BATES v. MCKEON, 650 F. Supp. 476 (D. Conn. 11/20/1986)

Bates made a sudden, violent, and quick motion with her upper body in an attempt to break free. The police officers who applied force to Bates did so in direct response to her aggressive and violent actions, and that the force applied was a direct, measured, and proportionate response to her aggression and violence. There is no credible evidence to support the proposition that force was used maliciously or sadistically or for the purpose of causing harm to Bates. McKeon, Bartha and Avdevich acted in good faith and with the sole and reasonable objective of subduing Bates.

 In determining whether the constitutional line has been crossed, the court must "look[ ] to the need for the application of force, the relationship between the need and the amount of force that was used, the extent of the injury inflicted and whether forces was applied in a good faith effort to maintain or restore discipline or maliciously and sadistically for the very purpose of causing harm." Johnson v. Glick, 481 F.2d 1028, 1033 (2d Cir. 1973). The force applied to Bates which resulted in the fracture of her arm was not, in the circumstances proved at the trial, excessive.

 "A wilful and malicious injury is one inflicted intentionally without just cause or excuse. It does not necessarily involve the ill will or malevolence shown in express malice. Nor is it sufficient to constitute such an injury that the act resulting in the injury was intentional in the sense that it was a voluntary action of the person involved. Not only the action producing the injury but the resulting injury must be intentional." Rogers v. Doody, 119 Conn. 532, 534, 178 A. 51 (1935). "A wilful or malicious injury is one caused by design. Wilfulness and malice alike import intent . . . [Its] characteristic element is the design to injure either actually entertained or to be implied from the conduct and circumstances." Sharkey v. Skilton, 83 Conn. 503, 507-508, 77 A. 950 (1910). The intentional injury aspect may also be satisfied if the resultant harm was the direct and natural consequence of the intended act. Alteiri v. Colasso, 168 Conn. 329, 334, 362 A.2d 798 (1975). Wanton misconduct is reckless misconduct. Menzie v. Kalmonowitz, 107 Conn. 197, 199, 139 A. 698 (1928). "It is such conduct as indicates a reckless disregard of the just rights or safety of others or of the consequences of the action." Bordonaro v. Senk, 109 Conn. 428, 431, 147 A. 136 (1929). Markey v. Santangelo, 195 Conn. 76, 77-78, 485 A.2d 1305, 1307 (1985).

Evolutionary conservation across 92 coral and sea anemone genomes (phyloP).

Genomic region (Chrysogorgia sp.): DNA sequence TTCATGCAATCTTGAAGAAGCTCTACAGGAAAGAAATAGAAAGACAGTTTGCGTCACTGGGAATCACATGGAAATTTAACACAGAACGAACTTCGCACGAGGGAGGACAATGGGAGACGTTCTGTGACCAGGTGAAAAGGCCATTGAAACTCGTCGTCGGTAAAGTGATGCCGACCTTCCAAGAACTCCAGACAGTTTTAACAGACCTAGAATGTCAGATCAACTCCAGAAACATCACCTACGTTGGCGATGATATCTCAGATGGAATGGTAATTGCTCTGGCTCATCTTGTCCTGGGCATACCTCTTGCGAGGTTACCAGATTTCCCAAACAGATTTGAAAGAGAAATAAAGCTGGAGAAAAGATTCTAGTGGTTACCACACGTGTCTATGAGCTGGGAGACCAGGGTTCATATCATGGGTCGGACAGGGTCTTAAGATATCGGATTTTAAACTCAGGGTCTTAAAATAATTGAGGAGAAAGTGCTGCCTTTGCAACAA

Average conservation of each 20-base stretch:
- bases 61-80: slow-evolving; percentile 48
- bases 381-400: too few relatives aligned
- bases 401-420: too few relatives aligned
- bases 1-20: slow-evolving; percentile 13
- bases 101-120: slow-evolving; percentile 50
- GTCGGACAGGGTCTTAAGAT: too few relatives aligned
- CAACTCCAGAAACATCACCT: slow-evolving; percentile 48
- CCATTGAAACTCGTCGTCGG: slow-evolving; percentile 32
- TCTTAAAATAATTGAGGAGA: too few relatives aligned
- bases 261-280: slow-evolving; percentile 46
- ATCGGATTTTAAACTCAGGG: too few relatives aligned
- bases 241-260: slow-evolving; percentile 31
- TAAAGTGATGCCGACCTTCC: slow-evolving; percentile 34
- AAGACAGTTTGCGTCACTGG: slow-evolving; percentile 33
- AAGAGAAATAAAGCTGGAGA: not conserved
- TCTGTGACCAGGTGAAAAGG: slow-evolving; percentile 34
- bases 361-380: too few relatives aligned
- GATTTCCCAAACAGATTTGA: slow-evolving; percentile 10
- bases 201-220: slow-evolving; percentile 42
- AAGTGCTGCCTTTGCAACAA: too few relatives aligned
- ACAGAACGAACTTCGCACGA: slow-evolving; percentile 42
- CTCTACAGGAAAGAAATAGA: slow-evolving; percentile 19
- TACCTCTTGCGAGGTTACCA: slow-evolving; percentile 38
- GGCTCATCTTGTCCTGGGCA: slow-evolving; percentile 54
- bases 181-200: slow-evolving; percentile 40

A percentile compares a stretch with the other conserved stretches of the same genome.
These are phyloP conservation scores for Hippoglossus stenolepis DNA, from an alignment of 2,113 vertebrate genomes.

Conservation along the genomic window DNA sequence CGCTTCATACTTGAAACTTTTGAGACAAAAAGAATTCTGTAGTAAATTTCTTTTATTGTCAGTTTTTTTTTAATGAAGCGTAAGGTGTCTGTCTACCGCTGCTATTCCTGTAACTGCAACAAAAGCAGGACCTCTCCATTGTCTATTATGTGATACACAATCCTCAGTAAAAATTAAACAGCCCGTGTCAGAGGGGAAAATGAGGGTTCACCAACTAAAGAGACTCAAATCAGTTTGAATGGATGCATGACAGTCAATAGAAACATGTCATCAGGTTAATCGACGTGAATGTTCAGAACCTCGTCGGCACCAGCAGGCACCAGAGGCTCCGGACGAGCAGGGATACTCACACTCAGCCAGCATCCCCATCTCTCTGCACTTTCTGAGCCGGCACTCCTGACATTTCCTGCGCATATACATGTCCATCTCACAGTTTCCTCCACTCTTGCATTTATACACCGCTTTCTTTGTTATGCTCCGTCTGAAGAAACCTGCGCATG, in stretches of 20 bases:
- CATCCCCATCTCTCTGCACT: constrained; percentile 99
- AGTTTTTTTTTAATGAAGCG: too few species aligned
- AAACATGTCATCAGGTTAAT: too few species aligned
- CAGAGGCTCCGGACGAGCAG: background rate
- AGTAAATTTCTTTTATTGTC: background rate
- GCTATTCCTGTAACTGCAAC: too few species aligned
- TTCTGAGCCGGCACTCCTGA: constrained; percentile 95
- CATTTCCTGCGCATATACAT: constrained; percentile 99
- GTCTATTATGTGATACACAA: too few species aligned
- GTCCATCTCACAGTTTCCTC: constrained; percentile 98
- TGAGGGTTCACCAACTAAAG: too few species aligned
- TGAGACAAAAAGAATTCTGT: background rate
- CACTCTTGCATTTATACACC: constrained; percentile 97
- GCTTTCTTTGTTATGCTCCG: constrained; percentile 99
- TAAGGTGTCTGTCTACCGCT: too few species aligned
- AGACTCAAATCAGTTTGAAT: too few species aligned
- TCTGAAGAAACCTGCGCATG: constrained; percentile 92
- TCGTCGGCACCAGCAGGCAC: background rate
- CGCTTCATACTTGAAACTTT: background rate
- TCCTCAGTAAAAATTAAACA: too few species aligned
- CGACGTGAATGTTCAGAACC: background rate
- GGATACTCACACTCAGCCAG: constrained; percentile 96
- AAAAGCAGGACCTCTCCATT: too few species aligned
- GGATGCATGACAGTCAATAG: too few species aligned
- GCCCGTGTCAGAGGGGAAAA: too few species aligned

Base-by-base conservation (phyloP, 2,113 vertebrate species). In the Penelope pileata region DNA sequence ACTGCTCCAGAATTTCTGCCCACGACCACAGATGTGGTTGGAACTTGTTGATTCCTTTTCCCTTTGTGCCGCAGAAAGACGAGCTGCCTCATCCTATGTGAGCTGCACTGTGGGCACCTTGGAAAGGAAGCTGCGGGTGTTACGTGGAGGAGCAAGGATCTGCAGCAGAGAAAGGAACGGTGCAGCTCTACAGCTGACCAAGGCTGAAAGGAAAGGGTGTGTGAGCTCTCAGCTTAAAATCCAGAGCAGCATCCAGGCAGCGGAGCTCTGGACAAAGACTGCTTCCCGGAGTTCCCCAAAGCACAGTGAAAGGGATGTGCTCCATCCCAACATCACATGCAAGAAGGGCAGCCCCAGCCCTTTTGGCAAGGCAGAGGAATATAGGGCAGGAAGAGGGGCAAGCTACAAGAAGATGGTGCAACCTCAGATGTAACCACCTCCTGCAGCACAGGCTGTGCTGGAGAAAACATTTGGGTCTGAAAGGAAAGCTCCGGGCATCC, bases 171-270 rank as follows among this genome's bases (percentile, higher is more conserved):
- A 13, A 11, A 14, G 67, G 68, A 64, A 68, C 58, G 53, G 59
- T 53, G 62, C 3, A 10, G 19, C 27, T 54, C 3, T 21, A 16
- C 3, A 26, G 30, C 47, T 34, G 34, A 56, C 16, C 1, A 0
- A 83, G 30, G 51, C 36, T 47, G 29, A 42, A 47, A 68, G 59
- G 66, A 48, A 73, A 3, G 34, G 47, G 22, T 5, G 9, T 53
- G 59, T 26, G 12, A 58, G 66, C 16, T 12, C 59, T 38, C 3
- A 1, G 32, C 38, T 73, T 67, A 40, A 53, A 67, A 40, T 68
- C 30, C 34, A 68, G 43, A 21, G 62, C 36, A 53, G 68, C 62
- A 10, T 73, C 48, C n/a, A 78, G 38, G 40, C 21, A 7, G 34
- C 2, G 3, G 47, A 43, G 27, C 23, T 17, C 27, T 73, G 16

Blake v. City of New York, No. 05 Cv. 6652 (S.D.N.Y. 07/06/2007)

UNITED STATES DISTRICT COURT SOUTHERN DISTRICT OF NEW YORK

No. 05 Cv. 6652 (BSJ)

Deadly Force… Defendants ask the Court to decide as a matter of law that the use of a properly trained police dog to apprehend a suspect by biting cannot constitute deadly force… Plaintiffs argue that a properly trained police dog can constitute deadly  force, and they ask the Court to submit the deadly force question to the jury.

 This was an important issue before Scott because jurors were instructed to apply more stringent standards in deadly force cases than in cases that did not involve deadly force. See Tennessee v. Garner, 471 U.S. 1, 3 (1985). Essentially, the Garner standards made it more difficult for defendants who use deadly force to justify their actions as reasonable. In Scott, the respondent claimed that Garner set forth three preconditions that must be met in order for the use of deadly force by the police to survive Fourth Amendment scrutiny: (1) the suspect must have posed an immediate threat of serious physical harm to the officer or others; (2) deadly force must have been necessary to prevent escape; and (3) the officer must have given the suspect some warning if feasible.*fn4 Scott, 127 S.Ct. at 1777.

 However, the Supreme Court emphasized in Scott that "Garner did not establish a magical on/off switch that triggers rigid preconditions whenever an officer's actions constitute 'deadly force.' Garner was simply an application of the Fourth Amendment's 'reasonableness' test." Id; see also Willis v. Oakes, No. 06 Civ. 0015, 2007 U.S. Dist. LEXIS 44137, at  *12-13 (D. Va. June 19, 2007) (citing Scott). When evaluating the use of any type of force -- deadly or otherwise -- courts should apply the "objective reasonableness" standard of Graham v. Conner, 490 U.S. 386, 388 (1989). Id. at 1777-78. Under Graham: